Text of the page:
Mannen som sökte sin skugga

The Man Who Hunted His Shadow

by David Lagercrantz

Lisbeth Salander serves a shorter sentence at the women’s prison Flodberga and does whatever she can to avoid any conflict between inmates. When Lisbeth protects a young woman from Bangladesh in the neighbouring cell, she is immediately challenged by Benito, the unofficial prison leader.

Holger Palmgren visits Lisbeth telling her that he has received documents shedding new light upon the authorities’ abuse of her as a child. Lisbeth asks Mikael Blomkvist to help her with some research. The traces lead them towards a certain Leo Mannheimer, partner at stockbroker Alfred Ögren’s. How is the background of a wealthy young man from financial circles connected with Lisbeth Salander’s? And how will Lisbeth handle the escalating threats from Benito and her gang?

In The Man Who Hunted His Shadow, the fifth installment in the Millennium series, David Lagercrantz has interwoven a thrilling story about authority abuse, honour-based problems and about shadows from Lisbeth’s childhood still haunting her.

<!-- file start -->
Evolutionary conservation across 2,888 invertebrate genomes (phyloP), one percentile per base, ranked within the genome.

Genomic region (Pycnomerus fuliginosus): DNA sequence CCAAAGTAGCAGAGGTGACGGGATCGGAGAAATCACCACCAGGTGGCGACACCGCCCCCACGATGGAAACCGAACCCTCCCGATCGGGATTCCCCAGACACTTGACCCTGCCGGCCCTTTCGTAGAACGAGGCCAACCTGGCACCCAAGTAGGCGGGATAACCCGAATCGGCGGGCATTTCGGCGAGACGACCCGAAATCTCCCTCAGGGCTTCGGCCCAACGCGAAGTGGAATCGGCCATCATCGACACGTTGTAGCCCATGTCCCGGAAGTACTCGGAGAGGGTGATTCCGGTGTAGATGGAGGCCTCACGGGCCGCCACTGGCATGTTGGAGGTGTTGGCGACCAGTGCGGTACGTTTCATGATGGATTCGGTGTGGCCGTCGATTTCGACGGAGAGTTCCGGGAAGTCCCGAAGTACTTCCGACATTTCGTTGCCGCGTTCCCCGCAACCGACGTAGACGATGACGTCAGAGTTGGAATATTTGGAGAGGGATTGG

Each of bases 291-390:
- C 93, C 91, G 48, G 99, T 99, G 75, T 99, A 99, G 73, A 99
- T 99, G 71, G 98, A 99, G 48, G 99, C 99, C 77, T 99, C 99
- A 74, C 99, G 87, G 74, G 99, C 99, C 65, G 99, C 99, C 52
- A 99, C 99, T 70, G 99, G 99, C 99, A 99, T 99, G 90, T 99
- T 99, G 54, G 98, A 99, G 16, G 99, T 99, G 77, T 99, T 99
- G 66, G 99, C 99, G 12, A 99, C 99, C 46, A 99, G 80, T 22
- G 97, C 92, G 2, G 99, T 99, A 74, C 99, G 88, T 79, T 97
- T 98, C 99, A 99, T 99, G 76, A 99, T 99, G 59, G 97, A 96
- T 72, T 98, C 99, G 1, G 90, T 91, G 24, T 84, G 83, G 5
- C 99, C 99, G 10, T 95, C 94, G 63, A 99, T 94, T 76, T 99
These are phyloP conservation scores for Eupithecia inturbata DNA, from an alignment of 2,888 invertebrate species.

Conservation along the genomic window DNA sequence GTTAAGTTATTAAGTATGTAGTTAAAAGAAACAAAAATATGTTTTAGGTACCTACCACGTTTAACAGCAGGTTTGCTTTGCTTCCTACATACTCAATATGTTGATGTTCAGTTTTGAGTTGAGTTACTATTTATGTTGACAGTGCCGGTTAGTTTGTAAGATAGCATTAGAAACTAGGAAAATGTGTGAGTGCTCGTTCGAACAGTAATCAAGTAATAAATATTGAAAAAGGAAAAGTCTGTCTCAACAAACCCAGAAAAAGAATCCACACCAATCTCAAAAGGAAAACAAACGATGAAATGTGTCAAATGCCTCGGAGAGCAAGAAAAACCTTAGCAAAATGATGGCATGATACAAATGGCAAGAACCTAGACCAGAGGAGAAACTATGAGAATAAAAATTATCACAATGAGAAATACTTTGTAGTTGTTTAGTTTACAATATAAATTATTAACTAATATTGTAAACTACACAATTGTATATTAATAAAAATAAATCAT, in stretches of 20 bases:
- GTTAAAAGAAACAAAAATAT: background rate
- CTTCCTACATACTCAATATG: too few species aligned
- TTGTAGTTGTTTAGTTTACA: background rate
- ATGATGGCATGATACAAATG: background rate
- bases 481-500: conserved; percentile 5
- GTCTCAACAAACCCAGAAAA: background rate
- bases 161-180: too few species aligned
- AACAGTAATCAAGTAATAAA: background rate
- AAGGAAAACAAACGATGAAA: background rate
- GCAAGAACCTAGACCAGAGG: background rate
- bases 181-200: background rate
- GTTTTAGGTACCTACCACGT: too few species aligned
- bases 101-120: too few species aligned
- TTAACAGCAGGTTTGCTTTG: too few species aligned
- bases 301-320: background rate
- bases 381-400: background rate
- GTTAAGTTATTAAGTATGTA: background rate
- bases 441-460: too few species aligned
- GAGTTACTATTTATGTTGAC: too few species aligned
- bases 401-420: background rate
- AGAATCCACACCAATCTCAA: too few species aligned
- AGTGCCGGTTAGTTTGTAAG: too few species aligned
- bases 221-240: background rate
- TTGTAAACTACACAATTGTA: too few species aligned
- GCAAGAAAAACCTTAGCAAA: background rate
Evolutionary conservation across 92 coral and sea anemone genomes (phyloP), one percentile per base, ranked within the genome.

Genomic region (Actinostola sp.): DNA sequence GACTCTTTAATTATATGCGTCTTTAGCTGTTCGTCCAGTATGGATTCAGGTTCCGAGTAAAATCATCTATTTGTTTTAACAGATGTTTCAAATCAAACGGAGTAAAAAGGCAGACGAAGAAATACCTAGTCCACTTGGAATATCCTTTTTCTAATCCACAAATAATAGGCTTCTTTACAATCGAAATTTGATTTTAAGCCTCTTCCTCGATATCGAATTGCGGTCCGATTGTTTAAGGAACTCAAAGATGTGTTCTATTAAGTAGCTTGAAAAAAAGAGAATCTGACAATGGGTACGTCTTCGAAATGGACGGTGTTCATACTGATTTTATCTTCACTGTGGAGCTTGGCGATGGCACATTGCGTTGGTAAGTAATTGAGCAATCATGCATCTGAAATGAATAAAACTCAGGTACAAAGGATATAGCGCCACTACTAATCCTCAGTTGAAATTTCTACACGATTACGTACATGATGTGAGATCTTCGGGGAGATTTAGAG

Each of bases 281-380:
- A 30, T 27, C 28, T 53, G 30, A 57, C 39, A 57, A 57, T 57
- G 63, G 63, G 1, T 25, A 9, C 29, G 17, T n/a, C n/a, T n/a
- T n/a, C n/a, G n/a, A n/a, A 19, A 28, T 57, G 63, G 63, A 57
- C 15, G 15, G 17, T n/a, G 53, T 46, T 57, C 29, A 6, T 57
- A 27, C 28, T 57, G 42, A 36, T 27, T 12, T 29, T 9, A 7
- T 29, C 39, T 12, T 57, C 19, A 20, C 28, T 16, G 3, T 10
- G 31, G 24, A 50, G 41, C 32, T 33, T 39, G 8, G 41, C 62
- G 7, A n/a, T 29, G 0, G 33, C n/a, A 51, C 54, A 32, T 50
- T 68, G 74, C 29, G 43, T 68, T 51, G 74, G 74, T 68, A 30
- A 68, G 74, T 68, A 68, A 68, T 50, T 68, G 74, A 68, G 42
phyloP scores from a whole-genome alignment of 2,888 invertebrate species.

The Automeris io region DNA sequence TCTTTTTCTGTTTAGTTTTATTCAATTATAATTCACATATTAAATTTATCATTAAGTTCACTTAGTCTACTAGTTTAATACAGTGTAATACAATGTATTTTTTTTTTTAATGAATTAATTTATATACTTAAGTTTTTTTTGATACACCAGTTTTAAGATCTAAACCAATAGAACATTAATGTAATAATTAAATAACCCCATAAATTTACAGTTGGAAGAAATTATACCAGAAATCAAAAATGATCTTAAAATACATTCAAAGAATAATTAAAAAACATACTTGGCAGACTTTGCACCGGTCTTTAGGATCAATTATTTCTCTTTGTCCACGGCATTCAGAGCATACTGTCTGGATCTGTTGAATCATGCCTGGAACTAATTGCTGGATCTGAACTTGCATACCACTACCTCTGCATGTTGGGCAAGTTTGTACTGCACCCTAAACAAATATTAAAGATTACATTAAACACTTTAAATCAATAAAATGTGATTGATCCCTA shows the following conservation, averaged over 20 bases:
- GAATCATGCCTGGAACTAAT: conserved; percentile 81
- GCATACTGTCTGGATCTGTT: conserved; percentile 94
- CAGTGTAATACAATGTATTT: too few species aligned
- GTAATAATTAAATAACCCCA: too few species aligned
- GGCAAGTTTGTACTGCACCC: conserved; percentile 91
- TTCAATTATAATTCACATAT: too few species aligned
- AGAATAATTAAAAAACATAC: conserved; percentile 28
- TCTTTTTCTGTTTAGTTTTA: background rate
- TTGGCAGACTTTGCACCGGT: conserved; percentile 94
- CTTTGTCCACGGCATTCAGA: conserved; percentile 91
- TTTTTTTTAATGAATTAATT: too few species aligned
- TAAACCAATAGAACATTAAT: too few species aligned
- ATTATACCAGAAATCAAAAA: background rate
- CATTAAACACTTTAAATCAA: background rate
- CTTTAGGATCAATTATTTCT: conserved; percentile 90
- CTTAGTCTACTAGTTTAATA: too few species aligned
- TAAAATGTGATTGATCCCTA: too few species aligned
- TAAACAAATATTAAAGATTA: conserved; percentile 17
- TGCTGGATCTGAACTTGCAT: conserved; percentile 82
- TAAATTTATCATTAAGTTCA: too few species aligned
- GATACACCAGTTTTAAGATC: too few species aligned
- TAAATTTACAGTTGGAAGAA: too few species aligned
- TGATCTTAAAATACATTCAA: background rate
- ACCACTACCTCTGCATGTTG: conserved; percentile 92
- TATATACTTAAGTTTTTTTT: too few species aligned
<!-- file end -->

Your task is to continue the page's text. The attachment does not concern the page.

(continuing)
The Man Who Hunted His Shadow will be published September 7, 2017, simultaneously in 26 countries.

Two Q&A’s with the author:

David Lagercrantz, how did the attention around The Girl in the Spider’s Web affect you?
“I couldn’t have imagined what effect the news about an upcoming fourth novel in the Millennium series would have. I thought people would shrug their shoulders and go on with their lives, instead Swedish and international media went half-crazy and the whole thing just escalated. Sure, I fantasized that the novel would become a success; I am after all a hopeless dreamer. When I struggle the most, I dream of triumphs, and most often I am disappointed. This time however I was amazed by the response.”

How do you find the motivation to write yet another book in the series?
“Stieg Larsson created a fantastic universe that I feel continuously inspired by. During a holiday trip with my family an idea struck me and arose the same fever that I lived with when I wrote The Girl in the Spider’s Web. It is not so good for my sleep and my neurosis, but it is definitively good for my writing.”

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